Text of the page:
The state's public universities and their partners are already taking action.
Mary Walker, Director, University of Maine School of Nursing, said "Maine is experiencing a shortfall in nurses that is going to deepen across the next five years until there are about 3,200 nurses short of what we need to be able to deliver the care that we are delivering now."
In some places that shortage in even worse. Walker said "In counties like Hancock and Washington County 48 percent of the nurses are over the age of 55 and are expected to retire in the next 10 years which means the shortage is going to continue to deepen."
The University of Maine and it's partners held a summit on the issue last October. They wasted no time coming up with a plan. The university has already increased enrollment in it's nursing program. "We are on target to admit another 115 first time nursing students in the fall and we will continue to do that in our effort to address the continuing shortage." said Walker.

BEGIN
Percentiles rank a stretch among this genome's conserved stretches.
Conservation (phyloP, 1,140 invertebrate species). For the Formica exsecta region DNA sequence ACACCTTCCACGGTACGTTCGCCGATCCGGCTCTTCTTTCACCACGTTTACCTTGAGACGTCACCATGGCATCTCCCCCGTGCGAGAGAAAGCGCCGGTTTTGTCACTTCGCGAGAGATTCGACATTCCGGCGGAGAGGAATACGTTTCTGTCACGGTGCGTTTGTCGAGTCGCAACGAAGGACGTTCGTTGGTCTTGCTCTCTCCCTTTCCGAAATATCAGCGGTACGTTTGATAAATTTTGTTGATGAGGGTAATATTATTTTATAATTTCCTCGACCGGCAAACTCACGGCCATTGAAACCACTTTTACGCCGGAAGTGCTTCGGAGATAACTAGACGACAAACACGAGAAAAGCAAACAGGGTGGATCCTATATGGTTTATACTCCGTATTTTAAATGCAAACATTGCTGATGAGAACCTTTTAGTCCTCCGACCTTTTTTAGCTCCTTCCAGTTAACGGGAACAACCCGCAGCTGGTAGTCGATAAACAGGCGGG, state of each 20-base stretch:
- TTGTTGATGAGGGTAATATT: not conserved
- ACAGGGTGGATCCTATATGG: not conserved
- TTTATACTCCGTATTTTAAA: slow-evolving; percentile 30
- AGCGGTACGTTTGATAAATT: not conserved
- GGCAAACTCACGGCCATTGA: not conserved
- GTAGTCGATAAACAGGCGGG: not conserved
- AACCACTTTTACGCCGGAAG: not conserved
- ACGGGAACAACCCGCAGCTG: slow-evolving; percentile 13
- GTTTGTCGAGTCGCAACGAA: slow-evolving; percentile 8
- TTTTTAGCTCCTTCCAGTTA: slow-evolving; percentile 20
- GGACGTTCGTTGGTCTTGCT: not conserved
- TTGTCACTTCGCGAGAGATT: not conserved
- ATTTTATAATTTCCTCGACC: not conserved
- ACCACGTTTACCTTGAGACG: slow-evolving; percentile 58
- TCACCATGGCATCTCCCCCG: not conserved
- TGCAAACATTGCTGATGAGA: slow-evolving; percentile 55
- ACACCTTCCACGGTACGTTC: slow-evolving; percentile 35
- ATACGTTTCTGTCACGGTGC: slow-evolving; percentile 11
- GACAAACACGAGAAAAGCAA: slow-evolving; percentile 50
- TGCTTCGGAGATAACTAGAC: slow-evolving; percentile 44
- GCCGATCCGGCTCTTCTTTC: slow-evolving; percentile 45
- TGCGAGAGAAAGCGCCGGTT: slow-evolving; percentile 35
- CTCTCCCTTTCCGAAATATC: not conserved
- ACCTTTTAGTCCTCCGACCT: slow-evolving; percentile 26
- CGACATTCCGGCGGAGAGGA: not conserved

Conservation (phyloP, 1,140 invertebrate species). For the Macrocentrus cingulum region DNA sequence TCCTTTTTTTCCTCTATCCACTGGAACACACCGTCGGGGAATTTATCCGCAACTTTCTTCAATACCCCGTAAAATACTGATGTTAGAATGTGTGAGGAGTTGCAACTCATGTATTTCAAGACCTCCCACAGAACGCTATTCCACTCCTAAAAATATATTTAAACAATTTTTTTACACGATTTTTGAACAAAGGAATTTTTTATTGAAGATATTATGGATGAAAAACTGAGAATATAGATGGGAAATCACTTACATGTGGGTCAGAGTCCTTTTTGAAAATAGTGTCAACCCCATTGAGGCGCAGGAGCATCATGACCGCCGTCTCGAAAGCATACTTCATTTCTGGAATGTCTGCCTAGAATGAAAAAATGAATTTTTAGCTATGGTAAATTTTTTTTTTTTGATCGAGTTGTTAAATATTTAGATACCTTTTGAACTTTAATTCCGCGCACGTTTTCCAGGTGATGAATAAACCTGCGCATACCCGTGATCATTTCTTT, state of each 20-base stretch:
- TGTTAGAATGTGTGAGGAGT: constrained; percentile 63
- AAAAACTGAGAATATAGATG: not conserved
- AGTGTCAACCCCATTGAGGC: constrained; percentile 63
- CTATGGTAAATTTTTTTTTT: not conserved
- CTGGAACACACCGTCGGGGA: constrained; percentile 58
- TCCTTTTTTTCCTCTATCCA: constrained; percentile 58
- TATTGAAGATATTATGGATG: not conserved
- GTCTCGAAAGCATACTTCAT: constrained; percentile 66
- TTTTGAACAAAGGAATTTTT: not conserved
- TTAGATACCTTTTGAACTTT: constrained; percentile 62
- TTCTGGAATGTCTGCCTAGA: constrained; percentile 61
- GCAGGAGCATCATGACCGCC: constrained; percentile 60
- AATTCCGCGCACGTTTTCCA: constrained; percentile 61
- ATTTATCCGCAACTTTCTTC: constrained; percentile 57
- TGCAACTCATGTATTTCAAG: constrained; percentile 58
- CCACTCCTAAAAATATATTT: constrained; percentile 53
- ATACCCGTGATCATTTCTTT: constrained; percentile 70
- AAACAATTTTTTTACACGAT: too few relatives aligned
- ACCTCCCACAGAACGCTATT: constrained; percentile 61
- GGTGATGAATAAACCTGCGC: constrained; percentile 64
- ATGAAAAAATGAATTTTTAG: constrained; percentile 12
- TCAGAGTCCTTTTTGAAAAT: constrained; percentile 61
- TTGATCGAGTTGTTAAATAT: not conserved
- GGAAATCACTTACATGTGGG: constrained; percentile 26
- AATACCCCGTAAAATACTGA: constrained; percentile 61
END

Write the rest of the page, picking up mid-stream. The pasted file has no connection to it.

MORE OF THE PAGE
They are working with the Machias campus on a fast track program for people that already have a bachelors degree and want to go into nursing.they are also working with their partners to find ways to train more people and get them experience in rural areas.
Walker concluded "In order to meet the current shortage this means effectively that for 10 years the State of Maine is going to have to prepare 400 more new nurses than it's preparing now and that is the level of the challenge we are facing. So it's going to take every school of nursing in the state and every credible committed partner we can find to help us address the shortage."